Performance variations due to layout-dependent stress in VLSI circuits

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Performance variations due to layout-dependent stress in VLSI circuits

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Layout-dependent stress is a significant source of variability in advanced VLSI technologies that impacts circuit performance. Mechanical stress affects transistor electrical parameters mobility and threshold voltage due to piezoresistivity and stress-induced band deformation, respectively. Unintentional sources of mechanical stress and intentional stress variability cause device performance to depend upon the underlying layout topology and its location in the layout. Advanced packaging technologies have exacerbated this class of variability by introducing new set of unintentional stresses in the layout. Consequently, circuit performance becomes highly placement dependent. The traditional paradigm of using pessimistic margins to account for variations can make meeting stringent design specifications a daunting task. Thus, it is imperative to capture the effects of layout dependent stress during circuit analysis. Evaluating circuit performance involves modeling the stress distributions in the layout accurately and translating the mechanical abstraction of the layout to circuit-level abstraction. This thesis develops scalable techniques to characterize the layout-dependent stress effects to quantify the ensuing circuit-level variations in path delays and leakage power. Based on this analysis, layout optimization strategies are derived. In 3D-ICs, through silicon vias (TSVs) introduce unintentional thermally-induced stress in the layout, which results in placement dependent circuit performance variations. Thermal-stress effects are coupled with other temperature effects on transistor parameters that are seen even in the absence of TSVs. Analytical models are developed to holistically represent the effect of thermally-induced variations on circuit timing and leakage power consumption. A biaxial stress model is built, based on a superposition of 2D axisymmetric and Boussinesq-type elasticity models. The computed stresses and strains are then employed to evaluate changes in transistor mobility, saturation velocity, and threshold voltage. The electrical variations are translated into gate-level delay and leakage power calculations, which are then elevated to circuit-level analysis to thoroughly evaluate the variations in circuit performance induced by TSV stress. Finally, layout guidelines are presented that optimize circuit delays in 3D-ICs. Thermal stresses from shallow trench isolation (STI) are another major source of unintentional stress that affect bulk planar transistors in conventional and 3D integrated circuits. STI is employed to electrically isolate transistors and the amount of STI surrounding an active region depends upon the location of the neighboring transistors in the layout. An analytical model based on inclusion theory in micromechanics is employed to accurately estimate the biaxial stresses and the strains induced in the active region by the surrounding STI in the layout. The induced changes in mobility and threshold voltage changes are computed at the transistor level and then propagated to the gate and circuit levels to predict circuit-level delay and leakage power for a given placement. For 3D-ICs, the combined effects of STI and TSV are evaluated. In bulk technologies, intentional source/drain stressors are used to enhance transistor performance. In FinFET technologies, these stressors lose their effectiveness with reducing contacted gate pitch. Moreover, owing to the three dimensional nature of the FinFETs, the beneficial stress relaxes along the free-edges of standard cell layouts. Thus, the magnitudes of engineered mechanical stress depend upon the underlying layout topology. To improve circuit performance, a dual gate pitch technique is proposed, where standard cells with twice the gate pitch are selectively used on the gates of the circuit critical paths, at minimal area and power costs. A stress-aware library characterization is performed for FinFET-based standard cells by obtaining stress distributions using finite element simulations on a subset of structures. The stresses are then employed to create look-up tables for mobility multipliers and threshold voltage shifts, for subsequent performance characterization of FinFET-based standard cells. Finally, a circuit delay optimizer is applied using the dual gate pitch approach and is compared with an alternative gate sizing approach in 14nm/10nm/7nm technologies. Using a combination of gate sizing and the dual gate pitch approach, it is shown that the power delay product of FinFET-based circuits can be improved.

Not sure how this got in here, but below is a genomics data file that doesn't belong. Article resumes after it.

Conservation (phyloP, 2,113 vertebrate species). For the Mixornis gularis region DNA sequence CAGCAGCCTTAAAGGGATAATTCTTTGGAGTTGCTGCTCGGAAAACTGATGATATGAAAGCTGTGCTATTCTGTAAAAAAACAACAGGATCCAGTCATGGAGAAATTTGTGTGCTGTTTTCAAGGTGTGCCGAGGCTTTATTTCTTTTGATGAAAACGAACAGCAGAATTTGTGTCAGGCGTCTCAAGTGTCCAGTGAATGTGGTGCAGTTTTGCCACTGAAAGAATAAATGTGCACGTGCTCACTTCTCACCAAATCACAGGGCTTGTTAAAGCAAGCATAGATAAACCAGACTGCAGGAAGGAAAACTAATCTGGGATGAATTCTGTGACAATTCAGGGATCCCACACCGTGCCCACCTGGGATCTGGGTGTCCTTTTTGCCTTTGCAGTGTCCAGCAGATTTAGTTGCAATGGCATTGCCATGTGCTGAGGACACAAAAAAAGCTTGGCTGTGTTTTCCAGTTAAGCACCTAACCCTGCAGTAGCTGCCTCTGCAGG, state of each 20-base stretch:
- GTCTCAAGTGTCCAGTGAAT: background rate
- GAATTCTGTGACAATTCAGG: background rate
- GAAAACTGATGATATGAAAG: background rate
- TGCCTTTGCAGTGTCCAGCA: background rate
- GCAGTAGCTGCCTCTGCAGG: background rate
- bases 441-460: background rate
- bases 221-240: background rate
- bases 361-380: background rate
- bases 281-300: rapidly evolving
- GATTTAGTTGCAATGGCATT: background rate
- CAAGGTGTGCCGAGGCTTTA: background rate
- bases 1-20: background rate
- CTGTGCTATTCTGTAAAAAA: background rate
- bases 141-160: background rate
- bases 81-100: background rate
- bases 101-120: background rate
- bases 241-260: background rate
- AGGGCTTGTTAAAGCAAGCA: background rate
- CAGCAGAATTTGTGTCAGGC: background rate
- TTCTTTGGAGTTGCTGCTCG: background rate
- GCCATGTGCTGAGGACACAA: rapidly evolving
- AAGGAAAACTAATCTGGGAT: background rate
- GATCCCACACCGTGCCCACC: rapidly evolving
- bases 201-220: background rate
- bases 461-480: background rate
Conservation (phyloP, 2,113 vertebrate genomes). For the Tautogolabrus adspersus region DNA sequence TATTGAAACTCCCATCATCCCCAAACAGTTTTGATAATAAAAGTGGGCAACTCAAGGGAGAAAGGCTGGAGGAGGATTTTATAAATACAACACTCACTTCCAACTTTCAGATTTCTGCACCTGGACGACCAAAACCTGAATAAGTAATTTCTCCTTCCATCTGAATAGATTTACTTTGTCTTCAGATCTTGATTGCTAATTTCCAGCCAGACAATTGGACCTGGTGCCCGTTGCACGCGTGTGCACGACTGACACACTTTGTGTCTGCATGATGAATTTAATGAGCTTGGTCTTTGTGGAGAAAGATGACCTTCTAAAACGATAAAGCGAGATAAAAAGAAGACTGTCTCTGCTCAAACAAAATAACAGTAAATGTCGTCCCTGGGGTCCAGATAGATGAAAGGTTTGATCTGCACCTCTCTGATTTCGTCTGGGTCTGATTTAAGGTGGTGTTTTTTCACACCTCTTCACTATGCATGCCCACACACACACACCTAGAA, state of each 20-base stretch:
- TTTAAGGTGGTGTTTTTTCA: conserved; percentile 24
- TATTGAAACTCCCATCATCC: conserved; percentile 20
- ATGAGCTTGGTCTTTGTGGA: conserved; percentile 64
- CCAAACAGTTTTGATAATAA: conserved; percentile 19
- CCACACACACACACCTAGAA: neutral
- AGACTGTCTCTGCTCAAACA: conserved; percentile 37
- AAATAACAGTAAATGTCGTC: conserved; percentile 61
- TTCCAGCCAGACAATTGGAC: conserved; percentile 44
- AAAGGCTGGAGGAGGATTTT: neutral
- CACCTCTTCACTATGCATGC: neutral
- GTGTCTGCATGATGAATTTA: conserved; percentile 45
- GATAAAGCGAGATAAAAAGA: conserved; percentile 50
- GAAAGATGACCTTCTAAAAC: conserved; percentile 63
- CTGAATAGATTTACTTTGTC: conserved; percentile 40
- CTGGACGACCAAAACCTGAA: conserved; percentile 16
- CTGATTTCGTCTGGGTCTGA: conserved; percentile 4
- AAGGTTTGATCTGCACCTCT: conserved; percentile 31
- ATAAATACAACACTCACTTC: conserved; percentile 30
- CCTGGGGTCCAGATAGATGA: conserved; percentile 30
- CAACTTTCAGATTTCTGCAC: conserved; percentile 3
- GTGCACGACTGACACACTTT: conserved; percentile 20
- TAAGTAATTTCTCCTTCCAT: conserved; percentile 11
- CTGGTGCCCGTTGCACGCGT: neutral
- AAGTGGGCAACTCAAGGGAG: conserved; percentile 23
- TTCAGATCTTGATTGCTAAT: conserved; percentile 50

University of Minnesota Ph.D. dissertation. May 2015. Major: Electrical Engineering. Advisor: Sachin Sapatnekar. 1 computer file (PDF); vi, 107 pages.

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Marella, Sravan. (2015). Performance variations due to layout-dependent stress in VLSI circuits. Retrieved from the University Digital Conservancy,

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